The Web as a material

I had an enjoyable evening listening to two talks at #LDNIA last night.

First up was Tom Armitage. He was talking about “The Material World”, and how design is in part having an understanding of those materials, even when those materials are intangible (or ‘immaterials’) – things like the Web, or wi-fi, or a particular data set.

This was followed neatly by Paul Robert Lloyd, whose talk “This is for Everyone” discussed the universality of the Web as being its key design principle. This, in short, means embracing the fact that the web can be experienced on a whole range of devices, with widely ranging capabilities. To put this in the language of Tom’s talk, this is to say that the material of the Web is not screens, but HTML, URLs and HTTP.

I found myself nodding along to both talks. They both articulated well the practices that I and other web-tinkerers seem to follow instinctively. The first stage of many projects I’ve done is to just “muck about” with the core technology or data set, discovering how it works and what it means. This is the process of material exploration that Tom talks of. Wanting to follow the ‘grain’ of the Web and to design the HTML structure and semantics first also feels natural for anyone who’s spent a long time making web pages – particularly if, like me, you’ve watched HTML slowly evolve and have spent a long time reading the specs.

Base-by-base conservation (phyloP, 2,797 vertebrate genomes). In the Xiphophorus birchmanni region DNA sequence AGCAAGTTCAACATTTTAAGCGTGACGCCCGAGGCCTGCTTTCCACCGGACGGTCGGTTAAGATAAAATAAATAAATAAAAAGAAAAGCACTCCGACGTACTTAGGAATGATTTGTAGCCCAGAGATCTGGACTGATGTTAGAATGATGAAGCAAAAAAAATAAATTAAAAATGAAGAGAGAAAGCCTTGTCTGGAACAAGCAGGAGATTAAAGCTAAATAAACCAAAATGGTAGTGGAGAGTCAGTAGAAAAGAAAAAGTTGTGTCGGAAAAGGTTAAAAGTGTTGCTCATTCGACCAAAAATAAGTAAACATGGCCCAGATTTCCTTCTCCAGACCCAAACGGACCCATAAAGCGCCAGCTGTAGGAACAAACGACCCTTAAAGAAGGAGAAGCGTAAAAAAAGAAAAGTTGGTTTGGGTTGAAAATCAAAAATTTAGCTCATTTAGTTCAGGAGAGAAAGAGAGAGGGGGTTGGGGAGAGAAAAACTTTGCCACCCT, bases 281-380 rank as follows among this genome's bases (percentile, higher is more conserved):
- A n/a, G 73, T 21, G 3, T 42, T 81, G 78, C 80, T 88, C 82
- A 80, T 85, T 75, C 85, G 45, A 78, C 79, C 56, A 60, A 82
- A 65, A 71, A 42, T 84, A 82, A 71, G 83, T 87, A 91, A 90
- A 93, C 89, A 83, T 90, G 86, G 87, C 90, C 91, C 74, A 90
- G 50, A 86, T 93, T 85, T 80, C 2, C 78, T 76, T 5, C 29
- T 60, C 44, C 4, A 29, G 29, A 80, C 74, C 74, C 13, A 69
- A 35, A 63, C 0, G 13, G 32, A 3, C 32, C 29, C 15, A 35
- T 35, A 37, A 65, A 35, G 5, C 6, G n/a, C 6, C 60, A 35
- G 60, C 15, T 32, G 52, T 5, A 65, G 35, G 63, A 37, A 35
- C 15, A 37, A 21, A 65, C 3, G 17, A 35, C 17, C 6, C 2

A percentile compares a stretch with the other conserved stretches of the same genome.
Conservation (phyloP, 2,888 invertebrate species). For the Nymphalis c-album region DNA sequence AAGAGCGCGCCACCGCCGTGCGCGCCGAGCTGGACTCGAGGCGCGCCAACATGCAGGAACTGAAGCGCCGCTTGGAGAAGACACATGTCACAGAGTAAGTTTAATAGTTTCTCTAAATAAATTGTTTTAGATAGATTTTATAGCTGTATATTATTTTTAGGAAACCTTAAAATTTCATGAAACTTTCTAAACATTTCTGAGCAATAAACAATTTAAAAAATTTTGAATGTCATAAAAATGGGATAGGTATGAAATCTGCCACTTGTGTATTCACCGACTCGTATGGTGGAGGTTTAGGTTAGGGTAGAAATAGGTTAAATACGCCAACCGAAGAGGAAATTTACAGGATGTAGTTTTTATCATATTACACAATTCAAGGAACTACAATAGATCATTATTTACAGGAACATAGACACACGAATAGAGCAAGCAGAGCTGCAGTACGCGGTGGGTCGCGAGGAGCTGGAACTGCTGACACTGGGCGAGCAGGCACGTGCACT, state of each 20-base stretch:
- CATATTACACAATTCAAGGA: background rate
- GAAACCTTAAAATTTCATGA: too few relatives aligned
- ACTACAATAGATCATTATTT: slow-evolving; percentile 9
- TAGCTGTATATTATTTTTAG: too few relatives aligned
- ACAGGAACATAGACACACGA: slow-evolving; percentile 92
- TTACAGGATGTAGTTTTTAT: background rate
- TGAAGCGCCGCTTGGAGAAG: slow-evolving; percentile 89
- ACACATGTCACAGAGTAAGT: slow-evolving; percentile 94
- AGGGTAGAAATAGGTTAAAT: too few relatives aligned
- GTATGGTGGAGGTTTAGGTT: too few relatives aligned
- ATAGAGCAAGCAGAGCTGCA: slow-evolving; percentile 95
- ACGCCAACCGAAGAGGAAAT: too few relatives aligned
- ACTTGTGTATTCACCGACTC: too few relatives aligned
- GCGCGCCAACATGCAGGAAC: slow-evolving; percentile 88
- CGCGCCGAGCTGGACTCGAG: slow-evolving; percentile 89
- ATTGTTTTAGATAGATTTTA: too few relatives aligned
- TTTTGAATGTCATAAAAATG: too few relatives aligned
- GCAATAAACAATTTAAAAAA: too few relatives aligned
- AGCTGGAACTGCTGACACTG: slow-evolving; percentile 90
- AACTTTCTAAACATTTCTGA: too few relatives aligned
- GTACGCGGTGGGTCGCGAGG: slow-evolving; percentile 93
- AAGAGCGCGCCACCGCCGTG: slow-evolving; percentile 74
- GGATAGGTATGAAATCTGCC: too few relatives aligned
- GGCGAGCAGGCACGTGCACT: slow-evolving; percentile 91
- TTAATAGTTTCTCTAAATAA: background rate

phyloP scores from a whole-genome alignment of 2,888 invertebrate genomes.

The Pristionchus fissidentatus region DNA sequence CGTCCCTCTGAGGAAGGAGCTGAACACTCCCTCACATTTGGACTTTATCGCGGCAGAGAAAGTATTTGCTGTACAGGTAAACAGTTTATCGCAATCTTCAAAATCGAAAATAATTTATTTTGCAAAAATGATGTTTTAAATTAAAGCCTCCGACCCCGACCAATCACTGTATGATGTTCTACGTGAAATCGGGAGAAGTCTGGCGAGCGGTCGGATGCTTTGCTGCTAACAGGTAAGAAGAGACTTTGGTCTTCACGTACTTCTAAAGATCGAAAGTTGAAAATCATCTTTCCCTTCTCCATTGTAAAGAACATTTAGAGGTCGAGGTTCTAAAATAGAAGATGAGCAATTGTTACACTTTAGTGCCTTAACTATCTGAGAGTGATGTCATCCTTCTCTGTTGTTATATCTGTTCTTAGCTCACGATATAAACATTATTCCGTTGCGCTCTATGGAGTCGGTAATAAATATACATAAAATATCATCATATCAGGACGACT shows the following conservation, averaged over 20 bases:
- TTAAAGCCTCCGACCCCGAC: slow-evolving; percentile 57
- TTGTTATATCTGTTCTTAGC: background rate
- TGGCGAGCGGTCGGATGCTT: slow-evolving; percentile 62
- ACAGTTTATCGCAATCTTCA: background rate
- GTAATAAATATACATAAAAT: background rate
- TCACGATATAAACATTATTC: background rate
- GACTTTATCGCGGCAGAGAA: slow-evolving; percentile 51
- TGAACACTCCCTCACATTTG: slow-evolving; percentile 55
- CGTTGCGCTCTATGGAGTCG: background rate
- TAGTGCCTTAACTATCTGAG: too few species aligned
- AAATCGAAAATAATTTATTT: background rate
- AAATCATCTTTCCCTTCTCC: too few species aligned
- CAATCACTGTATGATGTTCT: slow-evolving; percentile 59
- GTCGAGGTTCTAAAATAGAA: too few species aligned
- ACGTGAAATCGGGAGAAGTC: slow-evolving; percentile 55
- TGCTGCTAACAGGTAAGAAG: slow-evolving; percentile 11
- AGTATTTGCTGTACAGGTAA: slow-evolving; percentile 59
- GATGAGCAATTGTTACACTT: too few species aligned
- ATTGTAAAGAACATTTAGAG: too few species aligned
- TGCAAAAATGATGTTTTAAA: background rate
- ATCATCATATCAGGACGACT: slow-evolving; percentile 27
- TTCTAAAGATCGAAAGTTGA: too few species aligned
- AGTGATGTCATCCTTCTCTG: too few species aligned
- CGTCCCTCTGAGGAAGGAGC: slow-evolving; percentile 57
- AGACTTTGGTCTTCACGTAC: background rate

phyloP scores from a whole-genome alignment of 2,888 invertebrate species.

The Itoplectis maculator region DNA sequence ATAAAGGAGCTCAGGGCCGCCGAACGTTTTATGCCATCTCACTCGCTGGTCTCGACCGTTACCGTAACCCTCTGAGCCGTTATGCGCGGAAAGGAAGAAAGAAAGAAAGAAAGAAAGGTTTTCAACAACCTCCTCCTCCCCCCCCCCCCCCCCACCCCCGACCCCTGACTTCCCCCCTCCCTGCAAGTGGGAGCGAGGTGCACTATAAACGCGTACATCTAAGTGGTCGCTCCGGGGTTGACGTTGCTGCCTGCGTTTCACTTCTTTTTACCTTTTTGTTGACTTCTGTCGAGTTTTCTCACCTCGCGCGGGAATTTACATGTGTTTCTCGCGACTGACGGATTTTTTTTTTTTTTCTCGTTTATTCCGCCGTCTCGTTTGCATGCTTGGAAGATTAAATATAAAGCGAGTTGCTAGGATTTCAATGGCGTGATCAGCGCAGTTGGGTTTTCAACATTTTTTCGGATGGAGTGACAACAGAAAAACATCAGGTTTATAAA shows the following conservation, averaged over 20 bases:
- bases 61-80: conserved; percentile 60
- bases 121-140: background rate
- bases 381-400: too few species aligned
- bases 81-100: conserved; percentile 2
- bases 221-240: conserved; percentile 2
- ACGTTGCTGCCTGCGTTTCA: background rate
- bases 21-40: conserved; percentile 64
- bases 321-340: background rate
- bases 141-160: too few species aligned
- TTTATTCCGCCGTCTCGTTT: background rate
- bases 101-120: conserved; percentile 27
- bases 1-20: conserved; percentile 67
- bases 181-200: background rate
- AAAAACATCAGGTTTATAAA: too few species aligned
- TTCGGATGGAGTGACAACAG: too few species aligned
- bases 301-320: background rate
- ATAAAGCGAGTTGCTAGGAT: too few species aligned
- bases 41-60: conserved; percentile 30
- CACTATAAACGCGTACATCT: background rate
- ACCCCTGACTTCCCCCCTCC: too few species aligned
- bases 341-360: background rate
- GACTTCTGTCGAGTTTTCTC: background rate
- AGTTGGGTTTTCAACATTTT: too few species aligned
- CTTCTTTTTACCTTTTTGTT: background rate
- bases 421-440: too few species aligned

Social media platforms and services are materials too. And they each have their own conventions, affordances and cadences. These subtleties are why I always feel uncomfortable when people cross-post, posting the same content to Facebook and Twitter, or pulling tweets onto their webpage (for a start, hashtags outside of Twitter feel really ugly). It’s also why I think there’s a value to Medium which is different from blogs – Medium has an undefined but discernible house style which makes it a unique form of content.

One final thing about the event was that it prompted me to think about how the Web’s universal nature could be made a bit more apparent, in an age where browser rendering has become mostly consistent and user browsing preferences have been minimised. I have some ideas for this, but it’ll take a bit of work and playing around to make them happen.